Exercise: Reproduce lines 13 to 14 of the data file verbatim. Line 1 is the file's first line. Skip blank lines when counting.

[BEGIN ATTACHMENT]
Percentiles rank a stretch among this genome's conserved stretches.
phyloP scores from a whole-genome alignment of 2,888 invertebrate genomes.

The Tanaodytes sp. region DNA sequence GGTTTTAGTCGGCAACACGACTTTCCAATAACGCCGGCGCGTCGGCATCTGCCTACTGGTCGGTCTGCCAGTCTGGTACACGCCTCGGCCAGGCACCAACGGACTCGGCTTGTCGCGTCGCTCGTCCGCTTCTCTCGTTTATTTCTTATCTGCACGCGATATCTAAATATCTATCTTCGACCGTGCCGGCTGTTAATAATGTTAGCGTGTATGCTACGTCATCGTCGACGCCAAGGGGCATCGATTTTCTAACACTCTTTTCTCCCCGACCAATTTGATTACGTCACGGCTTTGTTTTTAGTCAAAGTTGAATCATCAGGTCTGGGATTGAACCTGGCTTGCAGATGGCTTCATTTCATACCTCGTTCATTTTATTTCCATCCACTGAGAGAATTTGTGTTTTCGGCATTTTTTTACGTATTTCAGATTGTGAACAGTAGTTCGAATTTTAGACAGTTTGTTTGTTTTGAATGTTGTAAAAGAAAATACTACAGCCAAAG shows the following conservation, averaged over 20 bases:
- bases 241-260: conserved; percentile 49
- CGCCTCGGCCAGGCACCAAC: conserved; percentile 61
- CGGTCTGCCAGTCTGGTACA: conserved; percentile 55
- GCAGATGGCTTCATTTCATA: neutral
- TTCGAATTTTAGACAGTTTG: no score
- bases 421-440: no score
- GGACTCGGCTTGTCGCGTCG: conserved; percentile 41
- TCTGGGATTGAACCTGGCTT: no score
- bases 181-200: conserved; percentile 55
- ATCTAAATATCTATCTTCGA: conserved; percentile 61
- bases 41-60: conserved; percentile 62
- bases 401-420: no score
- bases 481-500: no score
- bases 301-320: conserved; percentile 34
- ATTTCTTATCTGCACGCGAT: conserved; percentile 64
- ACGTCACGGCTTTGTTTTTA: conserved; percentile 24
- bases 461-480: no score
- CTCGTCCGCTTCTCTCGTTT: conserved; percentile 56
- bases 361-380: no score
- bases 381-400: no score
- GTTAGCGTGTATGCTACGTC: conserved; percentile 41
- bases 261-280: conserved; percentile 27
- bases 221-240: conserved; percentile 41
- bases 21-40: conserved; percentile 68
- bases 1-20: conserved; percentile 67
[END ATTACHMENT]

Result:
- ATCTAAATATCTATCTTCGA: conserved; percentile 61
- bases 41-60: conserved; percentile 62